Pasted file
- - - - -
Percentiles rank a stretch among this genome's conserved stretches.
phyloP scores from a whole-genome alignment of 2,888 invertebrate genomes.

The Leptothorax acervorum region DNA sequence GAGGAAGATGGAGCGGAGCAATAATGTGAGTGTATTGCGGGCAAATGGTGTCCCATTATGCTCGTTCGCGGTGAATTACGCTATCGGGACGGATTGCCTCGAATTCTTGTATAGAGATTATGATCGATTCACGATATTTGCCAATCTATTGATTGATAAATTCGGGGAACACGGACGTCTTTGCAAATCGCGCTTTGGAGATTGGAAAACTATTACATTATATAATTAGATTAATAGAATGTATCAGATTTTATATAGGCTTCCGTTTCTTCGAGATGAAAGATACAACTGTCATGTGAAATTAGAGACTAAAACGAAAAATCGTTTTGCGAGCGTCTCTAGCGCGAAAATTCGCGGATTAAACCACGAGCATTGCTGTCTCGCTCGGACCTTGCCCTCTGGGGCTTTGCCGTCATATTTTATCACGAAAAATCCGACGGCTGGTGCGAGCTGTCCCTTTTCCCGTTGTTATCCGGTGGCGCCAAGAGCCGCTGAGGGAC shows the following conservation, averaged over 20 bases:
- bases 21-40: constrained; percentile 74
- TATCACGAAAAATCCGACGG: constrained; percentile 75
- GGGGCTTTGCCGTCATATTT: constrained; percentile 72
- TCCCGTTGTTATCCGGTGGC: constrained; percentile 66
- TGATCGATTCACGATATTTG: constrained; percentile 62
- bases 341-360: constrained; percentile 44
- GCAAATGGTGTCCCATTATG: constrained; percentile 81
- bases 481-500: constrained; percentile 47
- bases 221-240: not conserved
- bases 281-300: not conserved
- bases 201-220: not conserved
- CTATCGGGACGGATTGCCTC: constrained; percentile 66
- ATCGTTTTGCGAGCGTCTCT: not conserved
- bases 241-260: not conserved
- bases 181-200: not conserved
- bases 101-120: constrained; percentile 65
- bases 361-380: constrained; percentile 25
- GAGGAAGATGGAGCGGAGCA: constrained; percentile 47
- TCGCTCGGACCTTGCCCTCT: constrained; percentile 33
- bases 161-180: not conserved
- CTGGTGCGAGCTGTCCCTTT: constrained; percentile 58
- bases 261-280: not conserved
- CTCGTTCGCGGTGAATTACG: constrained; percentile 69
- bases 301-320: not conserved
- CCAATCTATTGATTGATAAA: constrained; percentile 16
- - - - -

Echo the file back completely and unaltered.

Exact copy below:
Percentiles rank a stretch among this genome's conserved stretches.
phyloP scores from a whole-genome alignment of 2,888 invertebrate genomes.

The Leptothorax acervorum region DNA sequence GAGGAAGATGGAGCGGAGCAATAATGTGAGTGTATTGCGGGCAAATGGTGTCCCATTATGCTCGTTCGCGGTGAATTACGCTATCGGGACGGATTGCCTCGAATTCTTGTATAGAGATTATGATCGATTCACGATATTTGCCAATCTATTGATTGATAAATTCGGGGAACACGGACGTCTTTGCAAATCGCGCTTTGGAGATTGGAAAACTATTACATTATATAATTAGATTAATAGAATGTATCAGATTTTATATAGGCTTCCGTTTCTTCGAGATGAAAGATACAACTGTCATGTGAAATTAGAGACTAAAACGAAAAATCGTTTTGCGAGCGTCTCTAGCGCGAAAATTCGCGGATTAAACCACGAGCATTGCTGTCTCGCTCGGACCTTGCCCTCTGGGGCTTTGCCGTCATATTTTATCACGAAAAATCCGACGGCTGGTGCGAGCTGTCCCTTTTCCCGTTGTTATCCGGTGGCGCCAAGAGCCGCTGAGGGAC shows the following conservation, averaged over 20 bases:
- bases 21-40: constrained; percentile 74
- TATCACGAAAAATCCGACGG: constrained; percentile 75
- GGGGCTTTGCCGTCATATTT: constrained; percentile 72
- TCCCGTTGTTATCCGGTGGC: constrained; percentile 66
- TGATCGATTCACGATATTTG: constrained; percentile 62
- bases 341-360: constrained; percentile 44
- GCAAATGGTGTCCCATTATG: constrained; percentile 81
- bases 481-500: constrained; percentile 47
- bases 221-240: not conserved
- bases 281-300: not conserved
- bases 201-220: not conserved
- CTATCGGGACGGATTGCCTC: constrained; percentile 66
- ATCGTTTTGCGAGCGTCTCT: not conserved
- bases 241-260: not conserved
- bases 181-200: not conserved
- bases 101-120: constrained; percentile 65
- bases 361-380: constrained; percentile 25
- GAGGAAGATGGAGCGGAGCA: constrained; percentile 47
- TCGCTCGGACCTTGCCCTCT: constrained; percentile 33
- bases 161-180: not conserved
- CTGGTGCGAGCTGTCCCTTT: constrained; percentile 58
- bases 261-280: not conserved
- CTCGTTCGCGGTGAATTACG: constrained; percentile 69
- bases 301-320: not conserved
- CCAATCTATTGATTGATAAA: constrained; percentile 16